A Few Covid Notes

(This column is posted at www.StevenSavage.com and Steve’s Tumblr.  Find out more at my newsletter.)

As the Omicron variant crosses the world, here’s some resources that have helped me. Note I am not an expert, these are things I dug up listening to far more experienced people. Please double-check me of course and provide feedback, I hope these can be a starting point.

Vaccinate and Boost

Well, that’s a given. Vaccinate. Boost. Check with your doctor. I figure I don’t have to say it, but I said it.


Oooh, I have opinions on this – and reviews!

Livinguard Masks – I discovered these via Andy Slavitt. They’re good masks designed for reuse for a few months, and I and my GF have been using them for a long time. I recommend the safety mask.

If you use “regular” masks I recommend mask braces – to help hold them tighter. Read this article from Popular Mechanics, which tells you how to make your own as well. I’m going to give Fix The Mask a shot for others, because I’m trying . . .

Elastomeric Masks

I decided to try Elastomeric Masks, masks with an elastic fit and changeable filters as some medical people I follow mentioned them. I’ve been hearing good things, though they need cleaning and filter changes depending on use. As I also live in an area with forest fires, I figure having a system of swappable filters is useful.

Just remember you want the right filters.

I’ve tried the GVS SPR644 Elipse with P100 filters and like it. This is a serious filter that makes you look like Darth Vader joined Daft Punk. It’s got a nice seal and is breathable, though you can feel the difference from regular masks. A warning is that it is plastic, so you can break it – I snapped a strap hook, but to the company’s credit, I was able to fix it with krazy glue and it works fine.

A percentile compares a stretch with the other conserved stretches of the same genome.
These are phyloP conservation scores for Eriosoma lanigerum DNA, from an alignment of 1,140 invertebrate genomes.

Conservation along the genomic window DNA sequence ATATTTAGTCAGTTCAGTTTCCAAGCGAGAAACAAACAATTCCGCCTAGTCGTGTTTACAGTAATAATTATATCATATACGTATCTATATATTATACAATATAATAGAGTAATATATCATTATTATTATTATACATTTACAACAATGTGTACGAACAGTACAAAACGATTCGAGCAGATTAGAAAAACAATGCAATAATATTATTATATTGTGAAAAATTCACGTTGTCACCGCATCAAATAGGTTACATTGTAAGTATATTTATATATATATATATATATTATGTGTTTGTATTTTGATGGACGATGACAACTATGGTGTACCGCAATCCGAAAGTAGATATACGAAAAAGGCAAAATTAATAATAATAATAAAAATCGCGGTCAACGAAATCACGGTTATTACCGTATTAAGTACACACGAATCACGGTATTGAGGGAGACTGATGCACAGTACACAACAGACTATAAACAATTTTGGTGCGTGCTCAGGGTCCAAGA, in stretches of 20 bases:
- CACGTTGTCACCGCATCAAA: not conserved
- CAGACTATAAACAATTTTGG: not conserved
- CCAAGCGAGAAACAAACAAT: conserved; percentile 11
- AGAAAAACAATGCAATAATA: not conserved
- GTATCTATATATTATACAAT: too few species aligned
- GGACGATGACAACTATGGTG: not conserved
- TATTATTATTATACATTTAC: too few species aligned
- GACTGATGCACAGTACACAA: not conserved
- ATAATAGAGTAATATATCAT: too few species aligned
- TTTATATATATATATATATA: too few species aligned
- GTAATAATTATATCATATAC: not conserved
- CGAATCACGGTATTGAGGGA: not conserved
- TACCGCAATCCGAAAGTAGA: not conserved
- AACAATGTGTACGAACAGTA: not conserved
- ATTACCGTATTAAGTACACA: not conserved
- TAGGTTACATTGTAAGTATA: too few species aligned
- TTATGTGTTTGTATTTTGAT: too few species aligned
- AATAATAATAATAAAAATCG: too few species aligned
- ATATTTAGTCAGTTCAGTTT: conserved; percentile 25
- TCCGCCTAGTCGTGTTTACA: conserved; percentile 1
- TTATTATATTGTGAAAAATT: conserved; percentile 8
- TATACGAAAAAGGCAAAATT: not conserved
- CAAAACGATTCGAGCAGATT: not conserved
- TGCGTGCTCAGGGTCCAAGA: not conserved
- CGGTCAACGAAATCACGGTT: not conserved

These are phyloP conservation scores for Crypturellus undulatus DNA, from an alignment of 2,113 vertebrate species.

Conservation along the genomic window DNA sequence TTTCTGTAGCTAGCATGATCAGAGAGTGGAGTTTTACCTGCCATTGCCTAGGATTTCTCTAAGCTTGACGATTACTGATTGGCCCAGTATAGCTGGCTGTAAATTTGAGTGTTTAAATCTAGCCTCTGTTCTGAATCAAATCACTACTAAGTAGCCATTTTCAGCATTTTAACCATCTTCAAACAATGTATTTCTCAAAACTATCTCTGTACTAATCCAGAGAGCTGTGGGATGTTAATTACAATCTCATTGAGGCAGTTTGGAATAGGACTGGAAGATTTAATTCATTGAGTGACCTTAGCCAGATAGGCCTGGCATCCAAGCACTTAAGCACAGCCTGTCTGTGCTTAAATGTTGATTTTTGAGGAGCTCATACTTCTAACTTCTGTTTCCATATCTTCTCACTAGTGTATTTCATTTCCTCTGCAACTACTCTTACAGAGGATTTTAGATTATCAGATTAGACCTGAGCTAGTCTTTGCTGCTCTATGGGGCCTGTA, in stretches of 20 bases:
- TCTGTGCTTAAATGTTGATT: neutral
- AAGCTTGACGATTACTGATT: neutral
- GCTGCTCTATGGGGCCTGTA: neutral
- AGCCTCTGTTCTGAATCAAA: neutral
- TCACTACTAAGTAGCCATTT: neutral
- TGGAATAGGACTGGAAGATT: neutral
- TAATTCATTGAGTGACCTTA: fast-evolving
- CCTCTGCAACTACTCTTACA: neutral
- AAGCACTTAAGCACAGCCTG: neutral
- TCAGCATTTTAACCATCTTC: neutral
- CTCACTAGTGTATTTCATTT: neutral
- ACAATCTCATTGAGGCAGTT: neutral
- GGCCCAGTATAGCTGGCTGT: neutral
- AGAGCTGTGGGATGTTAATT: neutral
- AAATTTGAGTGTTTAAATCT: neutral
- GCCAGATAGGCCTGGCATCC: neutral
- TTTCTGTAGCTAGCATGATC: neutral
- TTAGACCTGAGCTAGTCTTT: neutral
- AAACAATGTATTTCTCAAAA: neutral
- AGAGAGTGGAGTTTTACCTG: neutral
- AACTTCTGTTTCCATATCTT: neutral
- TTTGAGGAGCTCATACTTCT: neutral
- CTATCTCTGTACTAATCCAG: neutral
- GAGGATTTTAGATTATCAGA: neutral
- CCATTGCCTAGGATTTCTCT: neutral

I recently heard of Castle Grade masks, and they sound promising. You have to change filters more often, but also you don’t have the giant GVS mask. Again, you might not have the same concerns I have.

Ventilation and Filtration

First, if you have people over or have concerns about your home do research on ventilation. As I had to have people come to do work, I read up on flushing air, etc. for my particular place. The problem is that weather, placement, type of central air/heat, windows, etc. affect the best way to flush the air – so you want to read up. For instance in my place a mix of windows, powerful fans, mild weather, and a bit of central air let us cycle out the air.

I’ve been reading up on Corsi-Rosenthal boxes, simple air purifiers you can even rig up at home. out of fans and MERV 13 filters. Wired had a great article on them. If you are concerned about air purification, its a good read.

I Hope This Helps

So there’s some resources I found. Hope it helps.

Steven Savage

Actually, Let’s Write About The Pandemic

(This column is posted at www.StevenSavage.com and Steve’s Tumblr.  Find out more at my newsletter.)

I’ve been dreading that we’ll see an onslaught of “Pandemic tales” in the realm of books. Fictions with familiar plagues, quick books offering useless advice, and so on. I’m obviously and worried we’d see too many people jumping on the plague train.

I’d now like to take that back.

First, I want to take that back in that my assumptions were very negative. There are doubtlessly many people who will write about the Pandemic for good reasons. I focused too much on the negative reasons people might write on it, which was out of line.

My second reason is that I’ve come to realize that we need to look at the Pandemic in fiction, advice books, and memoirs. We need this so we can process the experience.